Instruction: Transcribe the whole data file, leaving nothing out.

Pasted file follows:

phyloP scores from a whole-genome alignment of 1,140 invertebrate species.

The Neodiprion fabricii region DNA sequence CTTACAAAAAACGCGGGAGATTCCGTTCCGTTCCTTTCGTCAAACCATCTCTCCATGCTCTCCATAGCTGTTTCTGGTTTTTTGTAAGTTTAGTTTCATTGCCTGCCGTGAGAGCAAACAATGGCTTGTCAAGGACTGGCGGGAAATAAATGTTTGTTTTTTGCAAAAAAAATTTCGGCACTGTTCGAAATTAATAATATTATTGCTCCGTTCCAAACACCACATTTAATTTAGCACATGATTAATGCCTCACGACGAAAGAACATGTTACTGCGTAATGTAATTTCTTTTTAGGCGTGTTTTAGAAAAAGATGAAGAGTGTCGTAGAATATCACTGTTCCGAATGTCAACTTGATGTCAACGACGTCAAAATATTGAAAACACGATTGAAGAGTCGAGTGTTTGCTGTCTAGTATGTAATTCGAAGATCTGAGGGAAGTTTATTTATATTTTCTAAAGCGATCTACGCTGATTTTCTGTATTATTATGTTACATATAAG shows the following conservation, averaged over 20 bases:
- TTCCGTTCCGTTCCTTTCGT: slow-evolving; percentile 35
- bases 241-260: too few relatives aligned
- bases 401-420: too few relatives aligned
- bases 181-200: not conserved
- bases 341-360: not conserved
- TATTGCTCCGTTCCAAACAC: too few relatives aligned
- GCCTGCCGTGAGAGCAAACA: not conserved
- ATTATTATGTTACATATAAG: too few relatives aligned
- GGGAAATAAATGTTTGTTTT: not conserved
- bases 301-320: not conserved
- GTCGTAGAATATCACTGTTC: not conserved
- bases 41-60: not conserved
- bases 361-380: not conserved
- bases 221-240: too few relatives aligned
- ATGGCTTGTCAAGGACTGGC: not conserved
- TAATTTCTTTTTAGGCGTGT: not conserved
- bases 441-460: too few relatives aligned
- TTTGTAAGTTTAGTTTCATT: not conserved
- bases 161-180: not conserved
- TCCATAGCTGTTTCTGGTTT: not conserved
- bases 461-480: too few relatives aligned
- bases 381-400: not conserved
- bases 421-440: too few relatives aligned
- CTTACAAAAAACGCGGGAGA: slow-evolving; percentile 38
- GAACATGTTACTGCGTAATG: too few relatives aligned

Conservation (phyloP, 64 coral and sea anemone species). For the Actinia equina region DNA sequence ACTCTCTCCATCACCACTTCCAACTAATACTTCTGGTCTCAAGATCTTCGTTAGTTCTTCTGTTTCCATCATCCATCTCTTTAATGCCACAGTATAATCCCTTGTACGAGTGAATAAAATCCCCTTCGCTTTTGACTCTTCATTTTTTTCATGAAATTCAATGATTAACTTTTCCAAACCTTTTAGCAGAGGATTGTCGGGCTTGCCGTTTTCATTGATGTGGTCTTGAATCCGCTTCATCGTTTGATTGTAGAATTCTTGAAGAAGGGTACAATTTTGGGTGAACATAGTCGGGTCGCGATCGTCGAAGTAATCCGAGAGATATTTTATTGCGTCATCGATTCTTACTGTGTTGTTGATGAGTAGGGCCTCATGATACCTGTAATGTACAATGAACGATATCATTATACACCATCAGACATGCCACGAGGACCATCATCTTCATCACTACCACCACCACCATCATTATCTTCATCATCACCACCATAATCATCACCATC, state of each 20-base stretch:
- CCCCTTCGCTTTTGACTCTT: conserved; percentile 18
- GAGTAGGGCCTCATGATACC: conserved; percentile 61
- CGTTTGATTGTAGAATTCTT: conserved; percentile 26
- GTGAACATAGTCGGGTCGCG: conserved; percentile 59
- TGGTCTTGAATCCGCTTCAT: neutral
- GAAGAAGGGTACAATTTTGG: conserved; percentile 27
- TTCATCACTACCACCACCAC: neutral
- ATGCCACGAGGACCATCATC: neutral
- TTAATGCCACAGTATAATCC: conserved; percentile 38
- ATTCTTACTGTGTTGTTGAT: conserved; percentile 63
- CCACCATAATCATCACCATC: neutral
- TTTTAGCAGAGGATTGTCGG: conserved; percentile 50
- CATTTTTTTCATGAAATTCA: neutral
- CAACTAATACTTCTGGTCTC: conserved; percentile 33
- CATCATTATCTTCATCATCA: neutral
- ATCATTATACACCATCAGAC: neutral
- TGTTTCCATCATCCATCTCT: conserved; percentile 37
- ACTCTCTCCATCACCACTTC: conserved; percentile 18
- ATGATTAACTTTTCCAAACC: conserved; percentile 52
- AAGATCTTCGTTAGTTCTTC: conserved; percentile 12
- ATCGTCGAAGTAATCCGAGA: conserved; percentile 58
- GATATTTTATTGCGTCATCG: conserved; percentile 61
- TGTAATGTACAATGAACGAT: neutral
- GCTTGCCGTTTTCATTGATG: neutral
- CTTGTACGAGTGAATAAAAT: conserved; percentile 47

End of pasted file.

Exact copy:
phyloP scores from a whole-genome alignment of 1,140 invertebrate species.

The Neodiprion fabricii region DNA sequence CTTACAAAAAACGCGGGAGATTCCGTTCCGTTCCTTTCGTCAAACCATCTCTCCATGCTCTCCATAGCTGTTTCTGGTTTTTTGTAAGTTTAGTTTCATTGCCTGCCGTGAGAGCAAACAATGGCTTGTCAAGGACTGGCGGGAAATAAATGTTTGTTTTTTGCAAAAAAAATTTCGGCACTGTTCGAAATTAATAATATTATTGCTCCGTTCCAAACACCACATTTAATTTAGCACATGATTAATGCCTCACGACGAAAGAACATGTTACTGCGTAATGTAATTTCTTTTTAGGCGTGTTTTAGAAAAAGATGAAGAGTGTCGTAGAATATCACTGTTCCGAATGTCAACTTGATGTCAACGACGTCAAAATATTGAAAACACGATTGAAGAGTCGAGTGTTTGCTGTCTAGTATGTAATTCGAAGATCTGAGGGAAGTTTATTTATATTTTCTAAAGCGATCTACGCTGATTTTCTGTATTATTATGTTACATATAAG shows the following conservation, averaged over 20 bases:
- TTCCGTTCCGTTCCTTTCGT: slow-evolving; percentile 35
- bases 241-260: too few relatives aligned
- bases 401-420: too few relatives aligned
- bases 181-200: not conserved
- bases 341-360: not conserved
- TATTGCTCCGTTCCAAACAC: too few relatives aligned
- GCCTGCCGTGAGAGCAAACA: not conserved
- ATTATTATGTTACATATAAG: too few relatives aligned
- GGGAAATAAATGTTTGTTTT: not conserved
- bases 301-320: not conserved
- GTCGTAGAATATCACTGTTC: not conserved
- bases 41-60: not conserved
- bases 361-380: not conserved
- bases 221-240: too few relatives aligned
- ATGGCTTGTCAAGGACTGGC: not conserved
- TAATTTCTTTTTAGGCGTGT: not conserved
- bases 441-460: too few relatives aligned
- TTTGTAAGTTTAGTTTCATT: not conserved
- bases 161-180: not conserved
- TCCATAGCTGTTTCTGGTTT: not conserved
- bases 461-480: too few relatives aligned
- bases 381-400: not conserved
- bases 421-440: too few relatives aligned
- CTTACAAAAAACGCGGGAGA: slow-evolving; percentile 38
- GAACATGTTACTGCGTAATG: too few relatives aligned

Conservation (phyloP, 64 coral and sea anemone species). For the Actinia equina region DNA sequence ACTCTCTCCATCACCACTTCCAACTAATACTTCTGGTCTCAAGATCTTCGTTAGTTCTTCTGTTTCCATCATCCATCTCTTTAATGCCACAGTATAATCCCTTGTACGAGTGAATAAAATCCCCTTCGCTTTTGACTCTTCATTTTTTTCATGAAATTCAATGATTAACTTTTCCAAACCTTTTAGCAGAGGATTGTCGGGCTTGCCGTTTTCATTGATGTGGTCTTGAATCCGCTTCATCGTTTGATTGTAGAATTCTTGAAGAAGGGTACAATTTTGGGTGAACATAGTCGGGTCGCGATCGTCGAAGTAATCCGAGAGATATTTTATTGCGTCATCGATTCTTACTGTGTTGTTGATGAGTAGGGCCTCATGATACCTGTAATGTACAATGAACGATATCATTATACACCATCAGACATGCCACGAGGACCATCATCTTCATCACTACCACCACCACCATCATTATCTTCATCATCACCACCATAATCATCACCATC, state of each 20-base stretch:
- CCCCTTCGCTTTTGACTCTT: conserved; percentile 18
- GAGTAGGGCCTCATGATACC: conserved; percentile 61
- CGTTTGATTGTAGAATTCTT: conserved; percentile 26
- GTGAACATAGTCGGGTCGCG: conserved; percentile 59
- TGGTCTTGAATCCGCTTCAT: neutral
- GAAGAAGGGTACAATTTTGG: conserved; percentile 27
- TTCATCACTACCACCACCAC: neutral
- ATGCCACGAGGACCATCATC: neutral
- TTAATGCCACAGTATAATCC: conserved; percentile 38
- ATTCTTACTGTGTTGTTGAT: conserved; percentile 63
- CCACCATAATCATCACCATC: neutral
- TTTTAGCAGAGGATTGTCGG: conserved; percentile 50
- CATTTTTTTCATGAAATTCA: neutral
- CAACTAATACTTCTGGTCTC: conserved; percentile 33
- CATCATTATCTTCATCATCA: neutral
- ATCATTATACACCATCAGAC: neutral
- TGTTTCCATCATCCATCTCT: conserved; percentile 37
- ACTCTCTCCATCACCACTTC: conserved; percentile 18
- ATGATTAACTTTTCCAAACC: conserved; percentile 52
- AAGATCTTCGTTAGTTCTTC: conserved; percentile 12
- ATCGTCGAAGTAATCCGAGA: conserved; percentile 58
- GATATTTTATTGCGTCATCG: conserved; percentile 61
- TGTAATGTACAATGAACGAT: neutral
- GCTTGCCGTTTTCATTGATG: neutral
- CTTGTACGAGTGAATAAAAT: conserved; percentile 47